Judge Lacey Worrell applauds the big-screen adventures of everyone's favorite oversized tawny canine.
Our reviews of Clifford the Big Red Dog: Clifford's Doghouse Adventures (published March 14th, 2007), Clifford The Big Red Dog: Be My Big Red Valentine (published February 20th, 2008), Clifford The Big Red Dog: Clifford Tries His Best/Clifford's Schoolhouse (published March 22nd, 2005), Clifford The Big Red Dog: Dog Days Of Summer (published July 17th, 2011), Clifford The Big Red Dog: Everyone Loves Clifford (published May 7th, 2005), and Clifford The Big Red Dog: Playtime With Clifford (published February 20th, 2008) are also available.
"You gotta get lost if you wanna get found."
I hate clichés like "family fun" or "a heartwarming tale," but Clifford's Really Big Movie fits the bill.
Facts of the Case
Clifford the Big Red Dog (John Ritter, Three's Company) becomes an animal performer along with his good friends Cleo and T-Bone in order to win a lifetime supply of his favorite dog treats. Problems abound along the way. Clifford's owner, Emily Elizabeth, is left behind, unsure of where her beloved oversized dog might be. Clifford clashes with the star of a ragtag animal show, an obnoxious ferret named Shackelford, and just when it looks like victory is theirs, Clifford is kidnapped!
Will Clifford and Emily Elizabeth ever be reunited? Will "Larry's Amazing Animals" pull off their death-defying stunts and win the lifetime supply of Tummy Yummies? Will Clifford ever manage to put Shackelford in his place? Oh come on, this is a kid's movie, people. Figure it out.
On the surface, Clifford's Really Big Movie is your standard kids' flick: a road trip, some angst, a resolution. Look deeper, however, and you will find that what seems so standard really isn't.
Entertainment aimed at children is often heavily didactic; it means well, but it ends up hitting them over the head with moral lessons. This film's approach, however, is so gentle that children will instantly relate to the central conflict and manage to enjoy themselves in the process. The film explores common feelings such as jealousy in depth, along with offering a subtle tutorial in conflict resolution. Clifford leaves home because he is worried he has become a burden to his family; he has a sincere desire to help earn his keep. The conflict he experiences with Shackelford has an intensity rarely seen in children's programming. Once Clifford and Shackelford understand each other's motivations, though, they are better able to interact.
Television fans take note: This DVD features the voice talents of many of your favorite stars. Wayne Brady (Whose Line Is It Anyway?), the most underrated man on television, is the voice of Shackelford, Clifford's nemesis. Without Shackelford's occasionally grating but welcome presence, this movie wouldn't have a leg to stand on. Other voice talents include Jenna Elfman (Dharma & Greg), Kel Mitchell (Kenan & Kel), Wilmer Valderrama (That '70s Show), Cree Summer (A Different World), and Ernie Hudson (10-8). Also listen for John Goodman's (Roseanne) distinctive voice as the man who kidnaps Clifford in order to add to his bratty daughter's collection of big things. Goodman, who in addition to acting is a talented singer, also stole the show as Baloo the Bear in Disney's otherwise forgettable Jungle Book 2.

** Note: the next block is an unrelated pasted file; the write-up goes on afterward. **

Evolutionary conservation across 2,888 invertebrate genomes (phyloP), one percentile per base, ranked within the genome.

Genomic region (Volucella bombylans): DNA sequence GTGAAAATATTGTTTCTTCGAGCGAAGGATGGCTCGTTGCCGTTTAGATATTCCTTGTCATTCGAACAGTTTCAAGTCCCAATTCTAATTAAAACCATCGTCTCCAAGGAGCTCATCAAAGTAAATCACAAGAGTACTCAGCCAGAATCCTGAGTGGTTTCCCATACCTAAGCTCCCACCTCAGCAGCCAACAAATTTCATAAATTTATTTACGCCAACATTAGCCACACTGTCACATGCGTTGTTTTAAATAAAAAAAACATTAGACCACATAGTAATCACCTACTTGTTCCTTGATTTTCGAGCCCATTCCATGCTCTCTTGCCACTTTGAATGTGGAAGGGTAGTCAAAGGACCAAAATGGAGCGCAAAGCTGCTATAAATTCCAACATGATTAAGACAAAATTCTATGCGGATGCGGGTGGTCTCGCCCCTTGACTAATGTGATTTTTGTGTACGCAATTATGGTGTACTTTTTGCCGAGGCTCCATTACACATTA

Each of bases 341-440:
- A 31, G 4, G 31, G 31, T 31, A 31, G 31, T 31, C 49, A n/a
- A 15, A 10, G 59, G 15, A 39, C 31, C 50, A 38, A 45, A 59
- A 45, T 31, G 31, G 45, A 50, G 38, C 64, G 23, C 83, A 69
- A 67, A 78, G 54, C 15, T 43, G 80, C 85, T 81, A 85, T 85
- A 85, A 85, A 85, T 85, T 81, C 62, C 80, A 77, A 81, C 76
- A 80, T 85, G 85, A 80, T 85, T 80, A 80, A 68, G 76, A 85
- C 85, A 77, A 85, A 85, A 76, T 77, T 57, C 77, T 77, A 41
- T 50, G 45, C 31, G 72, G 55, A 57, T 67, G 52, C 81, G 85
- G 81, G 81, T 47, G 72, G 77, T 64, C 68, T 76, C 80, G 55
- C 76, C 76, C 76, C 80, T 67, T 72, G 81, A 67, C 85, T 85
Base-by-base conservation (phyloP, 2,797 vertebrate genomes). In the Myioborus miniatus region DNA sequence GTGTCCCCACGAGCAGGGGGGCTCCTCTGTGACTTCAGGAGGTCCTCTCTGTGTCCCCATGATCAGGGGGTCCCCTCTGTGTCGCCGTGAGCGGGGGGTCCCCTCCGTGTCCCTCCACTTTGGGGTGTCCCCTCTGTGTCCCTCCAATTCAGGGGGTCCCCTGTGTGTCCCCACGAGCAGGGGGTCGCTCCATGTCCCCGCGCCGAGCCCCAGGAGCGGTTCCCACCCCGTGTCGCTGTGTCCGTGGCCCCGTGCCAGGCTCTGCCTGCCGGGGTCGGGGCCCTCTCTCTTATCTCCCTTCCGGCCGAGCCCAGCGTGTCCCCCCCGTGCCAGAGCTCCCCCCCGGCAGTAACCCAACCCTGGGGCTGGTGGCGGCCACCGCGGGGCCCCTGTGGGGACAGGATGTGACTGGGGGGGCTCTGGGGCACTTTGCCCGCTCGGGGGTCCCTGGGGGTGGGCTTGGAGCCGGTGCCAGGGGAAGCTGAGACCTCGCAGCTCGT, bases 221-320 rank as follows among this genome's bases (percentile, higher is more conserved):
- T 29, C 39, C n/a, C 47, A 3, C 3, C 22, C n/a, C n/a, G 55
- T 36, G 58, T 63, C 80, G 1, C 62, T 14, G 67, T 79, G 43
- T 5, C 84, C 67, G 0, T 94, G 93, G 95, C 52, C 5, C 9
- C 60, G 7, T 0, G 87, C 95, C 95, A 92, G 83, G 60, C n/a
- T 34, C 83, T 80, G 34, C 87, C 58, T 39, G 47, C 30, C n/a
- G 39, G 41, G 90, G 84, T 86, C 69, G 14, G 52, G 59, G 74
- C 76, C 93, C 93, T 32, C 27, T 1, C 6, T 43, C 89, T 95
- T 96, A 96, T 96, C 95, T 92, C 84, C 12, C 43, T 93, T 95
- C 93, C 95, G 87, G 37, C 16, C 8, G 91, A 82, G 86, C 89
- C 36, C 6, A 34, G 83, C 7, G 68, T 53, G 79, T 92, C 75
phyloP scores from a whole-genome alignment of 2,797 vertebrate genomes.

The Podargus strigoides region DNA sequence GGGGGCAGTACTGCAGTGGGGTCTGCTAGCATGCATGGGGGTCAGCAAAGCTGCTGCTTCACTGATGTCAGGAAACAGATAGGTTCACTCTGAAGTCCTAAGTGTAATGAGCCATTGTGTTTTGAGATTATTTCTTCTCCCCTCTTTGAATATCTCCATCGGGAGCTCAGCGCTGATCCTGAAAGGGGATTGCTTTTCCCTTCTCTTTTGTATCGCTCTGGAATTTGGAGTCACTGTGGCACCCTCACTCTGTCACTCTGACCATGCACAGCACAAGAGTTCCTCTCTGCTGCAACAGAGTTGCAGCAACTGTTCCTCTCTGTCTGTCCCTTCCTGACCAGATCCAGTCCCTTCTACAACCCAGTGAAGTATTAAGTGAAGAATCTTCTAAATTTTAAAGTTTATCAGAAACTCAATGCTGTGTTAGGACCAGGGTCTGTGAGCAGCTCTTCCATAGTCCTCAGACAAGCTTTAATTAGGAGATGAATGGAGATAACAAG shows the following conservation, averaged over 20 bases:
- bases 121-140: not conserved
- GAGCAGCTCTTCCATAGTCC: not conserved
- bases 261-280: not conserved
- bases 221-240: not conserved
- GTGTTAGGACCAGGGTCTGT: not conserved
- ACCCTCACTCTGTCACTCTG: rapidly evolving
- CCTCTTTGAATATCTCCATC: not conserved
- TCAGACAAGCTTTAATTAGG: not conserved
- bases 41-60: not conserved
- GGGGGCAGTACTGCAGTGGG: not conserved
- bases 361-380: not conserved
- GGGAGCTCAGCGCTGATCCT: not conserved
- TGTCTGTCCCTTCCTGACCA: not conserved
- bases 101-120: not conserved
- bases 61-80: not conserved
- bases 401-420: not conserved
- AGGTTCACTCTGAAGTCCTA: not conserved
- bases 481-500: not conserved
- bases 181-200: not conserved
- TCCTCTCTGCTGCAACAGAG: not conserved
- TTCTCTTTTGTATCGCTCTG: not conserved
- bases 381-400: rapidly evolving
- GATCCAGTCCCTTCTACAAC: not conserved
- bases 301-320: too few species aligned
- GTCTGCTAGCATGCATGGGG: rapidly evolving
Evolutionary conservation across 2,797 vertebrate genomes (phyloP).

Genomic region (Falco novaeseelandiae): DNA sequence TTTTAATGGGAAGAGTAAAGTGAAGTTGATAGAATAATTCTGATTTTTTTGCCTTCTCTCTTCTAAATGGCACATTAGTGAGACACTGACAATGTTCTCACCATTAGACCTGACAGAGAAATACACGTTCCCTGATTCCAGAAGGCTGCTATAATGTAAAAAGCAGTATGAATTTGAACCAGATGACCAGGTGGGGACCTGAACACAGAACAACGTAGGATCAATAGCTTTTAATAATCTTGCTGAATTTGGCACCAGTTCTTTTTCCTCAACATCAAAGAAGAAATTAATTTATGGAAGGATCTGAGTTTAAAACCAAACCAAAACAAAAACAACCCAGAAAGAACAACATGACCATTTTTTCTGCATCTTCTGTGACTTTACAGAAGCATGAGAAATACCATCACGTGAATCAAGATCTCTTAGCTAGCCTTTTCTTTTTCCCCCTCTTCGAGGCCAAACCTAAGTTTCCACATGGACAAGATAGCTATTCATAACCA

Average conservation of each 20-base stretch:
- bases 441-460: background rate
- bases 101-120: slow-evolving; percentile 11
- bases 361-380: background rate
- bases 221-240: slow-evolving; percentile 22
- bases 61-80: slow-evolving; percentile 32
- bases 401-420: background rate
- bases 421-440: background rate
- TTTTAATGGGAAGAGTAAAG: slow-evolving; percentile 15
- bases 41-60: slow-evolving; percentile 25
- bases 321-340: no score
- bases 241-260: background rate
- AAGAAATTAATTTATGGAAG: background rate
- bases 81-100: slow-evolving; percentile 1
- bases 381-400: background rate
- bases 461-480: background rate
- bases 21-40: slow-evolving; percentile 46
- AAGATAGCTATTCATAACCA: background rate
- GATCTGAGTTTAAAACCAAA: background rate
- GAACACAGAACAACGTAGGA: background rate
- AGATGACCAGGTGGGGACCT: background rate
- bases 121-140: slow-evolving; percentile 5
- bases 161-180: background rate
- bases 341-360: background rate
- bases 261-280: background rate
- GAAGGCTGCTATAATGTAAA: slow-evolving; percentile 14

The seven-minute behind-the-scenes featurette is a must-see. It is unique because it is geared toward children and focuses on the faces behind the voices as well as the animation process. Actors talk about being able to work in their pajamas and the challenges of voicing characters without the ability to interact with the other actors. John Ritter's comments are especially poignant given his death shortly after this movie was made.
The overall quality of this DVD is amazing. The colors and picture have an intensity I haven't seen since Disney's Lilo and Stitch. Even the preview for the upcoming The Polar Express is breathtakingly beautiful. Extras abound as well; the read-along stories are a nice diversion, and the inclusion of suggested craft activities to make at home is a unique feature.
The Rebuttal Witnesses
Children under the age of four may be thrown by the fact that this big-screen interpretation of Clifford looks very different from the simple animation on the daily television show. Parents should also keep in mind that unlike much of the family fare out there—Finding Nemo and Shrek 2 instantly spring to mind—this movie is aimed solidly at the kiddie set. There isn't much to hold adults' attention.
In light of the passing of John Ritter, who wasn't particularly well known for this lasting contribution to children's entertainment, this is a sweet swan song.
Judgment in favor of Clifford's Really Big Movie; it is a solid investment for families who do not have a big DVD budget and therefore need films their children can watch over and over (and over) again. The kids will want to, I promise. If they don't, feel free to pelt me with virtual Tummy Yummies.
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Scales of Justice
Studio: Warner Bros.
• Behind-the-Scenes Featurette
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